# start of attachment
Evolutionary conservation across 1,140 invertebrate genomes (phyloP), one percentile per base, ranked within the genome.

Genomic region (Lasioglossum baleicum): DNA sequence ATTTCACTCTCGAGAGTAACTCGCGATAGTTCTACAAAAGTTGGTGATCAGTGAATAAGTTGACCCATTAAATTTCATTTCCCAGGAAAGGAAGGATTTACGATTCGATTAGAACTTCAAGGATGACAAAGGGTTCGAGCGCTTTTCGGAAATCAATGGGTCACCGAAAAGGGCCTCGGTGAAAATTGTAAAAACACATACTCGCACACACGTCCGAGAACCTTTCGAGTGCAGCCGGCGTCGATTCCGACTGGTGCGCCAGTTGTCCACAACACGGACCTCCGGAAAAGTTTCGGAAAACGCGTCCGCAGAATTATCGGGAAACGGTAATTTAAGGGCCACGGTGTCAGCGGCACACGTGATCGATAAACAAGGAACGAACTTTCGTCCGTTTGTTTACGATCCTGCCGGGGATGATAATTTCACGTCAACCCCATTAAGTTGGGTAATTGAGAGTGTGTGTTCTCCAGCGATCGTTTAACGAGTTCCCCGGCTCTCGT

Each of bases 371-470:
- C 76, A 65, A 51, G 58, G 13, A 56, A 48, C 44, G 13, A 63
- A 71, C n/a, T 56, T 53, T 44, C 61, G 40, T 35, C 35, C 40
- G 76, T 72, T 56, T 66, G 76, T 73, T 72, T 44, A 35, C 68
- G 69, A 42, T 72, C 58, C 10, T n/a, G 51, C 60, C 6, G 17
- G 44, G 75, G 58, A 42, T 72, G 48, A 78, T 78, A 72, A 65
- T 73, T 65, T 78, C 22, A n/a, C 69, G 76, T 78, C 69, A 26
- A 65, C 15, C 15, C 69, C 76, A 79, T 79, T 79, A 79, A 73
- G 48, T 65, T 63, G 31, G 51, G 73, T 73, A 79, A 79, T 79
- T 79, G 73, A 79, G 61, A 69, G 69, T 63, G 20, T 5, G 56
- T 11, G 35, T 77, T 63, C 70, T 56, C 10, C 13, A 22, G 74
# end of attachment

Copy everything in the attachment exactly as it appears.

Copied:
Evolutionary conservation across 1,140 invertebrate genomes (phyloP), one percentile per base, ranked within the genome.

Genomic region (Lasioglossum baleicum): DNA sequence ATTTCACTCTCGAGAGTAACTCGCGATAGTTCTACAAAAGTTGGTGATCAGTGAATAAGTTGACCCATTAAATTTCATTTCCCAGGAAAGGAAGGATTTACGATTCGATTAGAACTTCAAGGATGACAAAGGGTTCGAGCGCTTTTCGGAAATCAATGGGTCACCGAAAAGGGCCTCGGTGAAAATTGTAAAAACACATACTCGCACACACGTCCGAGAACCTTTCGAGTGCAGCCGGCGTCGATTCCGACTGGTGCGCCAGTTGTCCACAACACGGACCTCCGGAAAAGTTTCGGAAAACGCGTCCGCAGAATTATCGGGAAACGGTAATTTAAGGGCCACGGTGTCAGCGGCACACGTGATCGATAAACAAGGAACGAACTTTCGTCCGTTTGTTTACGATCCTGCCGGGGATGATAATTTCACGTCAACCCCATTAAGTTGGGTAATTGAGAGTGTGTGTTCTCCAGCGATCGTTTAACGAGTTCCCCGGCTCTCGT

Each of bases 371-470:
- C 76, A 65, A 51, G 58, G 13, A 56, A 48, C 44, G 13, A 63
- A 71, C n/a, T 56, T 53, T 44, C 61, G 40, T 35, C 35, C 40
- G 76, T 72, T 56, T 66, G 76, T 73, T 72, T 44, A 35, C 68
- G 69, A 42, T 72, C 58, C 10, T n/a, G 51, C 60, C 6, G 17
- G 44, G 75, G 58, A 42, T 72, G 48, A 78, T 78, A 72, A 65
- T 73, T 65, T 78, C 22, A n/a, C 69, G 76, T 78, C 69, A 26
- A 65, C 15, C 15, C 69, C 76, A 79, T 79, T 79, A 79, A 73
- G 48, T 65, T 63, G 31, G 51, G 73, T 73, A 79, A 79, T 79
- T 79, G 73, A 79, G 61, A 69, G 69, T 63, G 20, T 5, G 56
- T 11, G 35, T 77, T 63, C 70, T 56, C 10, C 13, A 22, G 74